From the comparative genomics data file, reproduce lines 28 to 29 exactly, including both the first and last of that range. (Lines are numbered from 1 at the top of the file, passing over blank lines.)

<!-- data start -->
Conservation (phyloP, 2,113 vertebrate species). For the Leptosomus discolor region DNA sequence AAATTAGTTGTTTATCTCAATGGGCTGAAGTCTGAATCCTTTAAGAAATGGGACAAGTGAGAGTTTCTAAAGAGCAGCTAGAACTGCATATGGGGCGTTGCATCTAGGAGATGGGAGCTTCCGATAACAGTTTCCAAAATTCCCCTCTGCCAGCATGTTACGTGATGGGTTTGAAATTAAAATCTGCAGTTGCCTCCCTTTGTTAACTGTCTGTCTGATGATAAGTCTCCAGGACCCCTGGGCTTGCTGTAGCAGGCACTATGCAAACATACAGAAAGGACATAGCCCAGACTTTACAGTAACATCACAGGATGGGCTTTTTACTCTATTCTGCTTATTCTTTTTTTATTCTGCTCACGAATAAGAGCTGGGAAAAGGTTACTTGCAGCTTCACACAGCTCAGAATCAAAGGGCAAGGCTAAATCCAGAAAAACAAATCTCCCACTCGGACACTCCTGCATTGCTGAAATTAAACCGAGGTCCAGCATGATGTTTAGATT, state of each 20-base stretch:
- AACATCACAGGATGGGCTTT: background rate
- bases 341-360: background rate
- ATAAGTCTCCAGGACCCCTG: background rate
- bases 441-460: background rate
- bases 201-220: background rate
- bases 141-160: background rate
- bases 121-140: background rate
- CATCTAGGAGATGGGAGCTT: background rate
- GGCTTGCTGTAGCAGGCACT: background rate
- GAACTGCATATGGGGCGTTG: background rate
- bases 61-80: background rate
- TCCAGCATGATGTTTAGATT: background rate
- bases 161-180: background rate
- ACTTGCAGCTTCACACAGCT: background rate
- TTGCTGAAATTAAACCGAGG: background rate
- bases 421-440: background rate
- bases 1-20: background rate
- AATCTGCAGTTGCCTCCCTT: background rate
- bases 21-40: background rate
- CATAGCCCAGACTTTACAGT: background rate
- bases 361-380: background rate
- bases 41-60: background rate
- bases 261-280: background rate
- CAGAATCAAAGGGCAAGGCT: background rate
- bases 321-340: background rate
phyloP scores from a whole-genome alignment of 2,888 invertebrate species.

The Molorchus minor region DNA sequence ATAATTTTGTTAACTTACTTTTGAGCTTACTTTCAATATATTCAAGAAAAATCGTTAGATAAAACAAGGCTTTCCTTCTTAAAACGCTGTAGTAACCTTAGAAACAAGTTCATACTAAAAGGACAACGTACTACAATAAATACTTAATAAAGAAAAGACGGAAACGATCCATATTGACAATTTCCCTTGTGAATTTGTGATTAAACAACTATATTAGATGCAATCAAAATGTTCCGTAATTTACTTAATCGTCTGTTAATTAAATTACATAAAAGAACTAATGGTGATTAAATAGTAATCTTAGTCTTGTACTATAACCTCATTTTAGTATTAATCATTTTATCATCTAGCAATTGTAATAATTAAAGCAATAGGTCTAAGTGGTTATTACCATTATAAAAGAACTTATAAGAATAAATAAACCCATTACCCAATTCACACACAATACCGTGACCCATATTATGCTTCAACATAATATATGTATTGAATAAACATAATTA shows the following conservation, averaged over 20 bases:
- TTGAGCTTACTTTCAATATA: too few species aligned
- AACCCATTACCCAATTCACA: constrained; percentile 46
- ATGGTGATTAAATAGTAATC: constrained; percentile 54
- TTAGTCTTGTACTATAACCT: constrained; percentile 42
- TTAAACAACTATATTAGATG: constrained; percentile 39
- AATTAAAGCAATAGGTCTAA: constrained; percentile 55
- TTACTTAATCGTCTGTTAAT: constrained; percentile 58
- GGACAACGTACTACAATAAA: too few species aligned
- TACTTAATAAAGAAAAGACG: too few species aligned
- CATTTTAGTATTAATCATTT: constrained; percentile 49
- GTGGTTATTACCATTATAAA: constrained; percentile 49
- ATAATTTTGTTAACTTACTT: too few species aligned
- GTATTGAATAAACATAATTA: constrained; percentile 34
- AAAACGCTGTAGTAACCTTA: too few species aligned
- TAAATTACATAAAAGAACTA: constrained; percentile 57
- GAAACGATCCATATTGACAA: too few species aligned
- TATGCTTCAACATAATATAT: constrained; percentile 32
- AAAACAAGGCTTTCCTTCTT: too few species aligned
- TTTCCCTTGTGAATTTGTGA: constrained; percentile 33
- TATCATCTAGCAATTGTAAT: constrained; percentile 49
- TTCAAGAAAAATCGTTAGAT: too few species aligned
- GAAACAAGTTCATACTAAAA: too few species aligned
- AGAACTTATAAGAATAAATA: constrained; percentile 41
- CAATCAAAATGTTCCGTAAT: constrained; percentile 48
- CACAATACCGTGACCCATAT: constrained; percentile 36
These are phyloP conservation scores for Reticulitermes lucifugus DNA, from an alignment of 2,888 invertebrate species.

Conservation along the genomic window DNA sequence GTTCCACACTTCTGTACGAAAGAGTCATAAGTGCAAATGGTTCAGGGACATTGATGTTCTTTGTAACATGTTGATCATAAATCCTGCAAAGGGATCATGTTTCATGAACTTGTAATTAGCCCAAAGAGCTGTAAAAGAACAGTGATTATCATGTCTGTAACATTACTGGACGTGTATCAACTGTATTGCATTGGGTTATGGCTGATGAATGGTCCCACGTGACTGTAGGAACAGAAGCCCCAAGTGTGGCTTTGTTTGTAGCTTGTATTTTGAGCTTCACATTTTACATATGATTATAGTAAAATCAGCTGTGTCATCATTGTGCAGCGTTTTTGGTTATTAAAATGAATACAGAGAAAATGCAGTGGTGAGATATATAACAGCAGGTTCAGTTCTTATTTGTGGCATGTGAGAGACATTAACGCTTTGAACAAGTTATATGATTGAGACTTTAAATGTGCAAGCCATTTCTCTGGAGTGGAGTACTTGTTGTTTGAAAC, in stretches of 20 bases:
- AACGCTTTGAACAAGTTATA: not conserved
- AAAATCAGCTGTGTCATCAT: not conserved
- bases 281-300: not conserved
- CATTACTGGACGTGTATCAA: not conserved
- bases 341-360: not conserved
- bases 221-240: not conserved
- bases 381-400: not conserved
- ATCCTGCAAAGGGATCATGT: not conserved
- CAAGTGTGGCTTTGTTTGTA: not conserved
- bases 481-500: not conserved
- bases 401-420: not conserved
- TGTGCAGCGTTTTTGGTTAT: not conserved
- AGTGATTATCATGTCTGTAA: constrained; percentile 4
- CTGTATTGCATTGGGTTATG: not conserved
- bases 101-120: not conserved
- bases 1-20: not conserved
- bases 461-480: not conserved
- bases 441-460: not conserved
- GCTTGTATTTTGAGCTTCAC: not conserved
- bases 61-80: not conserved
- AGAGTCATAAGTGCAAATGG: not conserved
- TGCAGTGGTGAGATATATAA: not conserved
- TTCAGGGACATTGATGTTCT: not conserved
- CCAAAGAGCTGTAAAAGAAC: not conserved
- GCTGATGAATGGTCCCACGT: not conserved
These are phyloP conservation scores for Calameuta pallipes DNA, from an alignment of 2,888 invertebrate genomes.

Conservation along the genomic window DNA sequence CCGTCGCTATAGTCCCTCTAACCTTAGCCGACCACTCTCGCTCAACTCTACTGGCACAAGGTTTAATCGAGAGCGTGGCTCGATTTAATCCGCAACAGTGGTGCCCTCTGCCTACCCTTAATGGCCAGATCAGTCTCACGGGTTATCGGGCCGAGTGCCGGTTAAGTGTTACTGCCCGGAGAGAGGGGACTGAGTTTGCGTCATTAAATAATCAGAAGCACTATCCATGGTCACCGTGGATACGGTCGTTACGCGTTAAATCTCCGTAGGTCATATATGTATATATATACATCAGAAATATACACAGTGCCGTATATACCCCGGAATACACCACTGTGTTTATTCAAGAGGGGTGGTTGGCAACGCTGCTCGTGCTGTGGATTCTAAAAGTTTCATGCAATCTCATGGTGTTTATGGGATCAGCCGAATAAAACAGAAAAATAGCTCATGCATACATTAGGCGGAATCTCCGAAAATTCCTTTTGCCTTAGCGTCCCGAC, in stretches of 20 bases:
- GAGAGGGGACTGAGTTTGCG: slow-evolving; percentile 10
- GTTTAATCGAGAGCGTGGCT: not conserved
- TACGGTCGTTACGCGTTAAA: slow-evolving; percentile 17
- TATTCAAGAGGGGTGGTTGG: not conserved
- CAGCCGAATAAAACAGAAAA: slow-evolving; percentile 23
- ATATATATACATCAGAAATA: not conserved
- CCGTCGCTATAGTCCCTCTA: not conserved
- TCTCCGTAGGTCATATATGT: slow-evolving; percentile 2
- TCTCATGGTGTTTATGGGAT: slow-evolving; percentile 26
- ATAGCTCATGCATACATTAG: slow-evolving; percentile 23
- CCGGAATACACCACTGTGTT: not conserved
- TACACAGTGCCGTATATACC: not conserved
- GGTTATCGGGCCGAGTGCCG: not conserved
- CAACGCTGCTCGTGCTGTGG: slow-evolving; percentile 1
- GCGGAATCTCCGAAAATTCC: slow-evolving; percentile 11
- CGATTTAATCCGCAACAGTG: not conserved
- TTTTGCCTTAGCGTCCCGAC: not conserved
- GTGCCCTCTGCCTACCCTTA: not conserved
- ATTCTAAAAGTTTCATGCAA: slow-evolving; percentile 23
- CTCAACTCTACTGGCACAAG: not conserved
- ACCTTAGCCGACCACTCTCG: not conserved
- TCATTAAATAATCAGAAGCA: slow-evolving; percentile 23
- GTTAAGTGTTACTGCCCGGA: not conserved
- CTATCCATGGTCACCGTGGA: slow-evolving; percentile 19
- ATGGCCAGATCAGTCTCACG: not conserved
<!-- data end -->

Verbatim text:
The Molorchus minor region DNA sequence ATAATTTTGTTAACTTACTTTTGAGCTTACTTTCAATATATTCAAGAAAAATCGTTAGATAAAACAAGGCTTTCCTTCTTAAAACGCTGTAGTAACCTTAGAAACAAGTTCATACTAAAAGGACAACGTACTACAATAAATACTTAATAAAGAAAAGACGGAAACGATCCATATTGACAATTTCCCTTGTGAATTTGTGATTAAACAACTATATTAGATGCAATCAAAATGTTCCGTAATTTACTTAATCGTCTGTTAATTAAATTACATAAAAGAACTAATGGTGATTAAATAGTAATCTTAGTCTTGTACTATAACCTCATTTTAGTATTAATCATTTTATCATCTAGCAATTGTAATAATTAAAGCAATAGGTCTAAGTGGTTATTACCATTATAAAAGAACTTATAAGAATAAATAAACCCATTACCCAATTCACACACAATACCGTGACCCATATTATGCTTCAACATAATATATGTATTGAATAAACATAATTA shows the following conservation, averaged over 20 bases:
- TTGAGCTTACTTTCAATATA: too few species aligned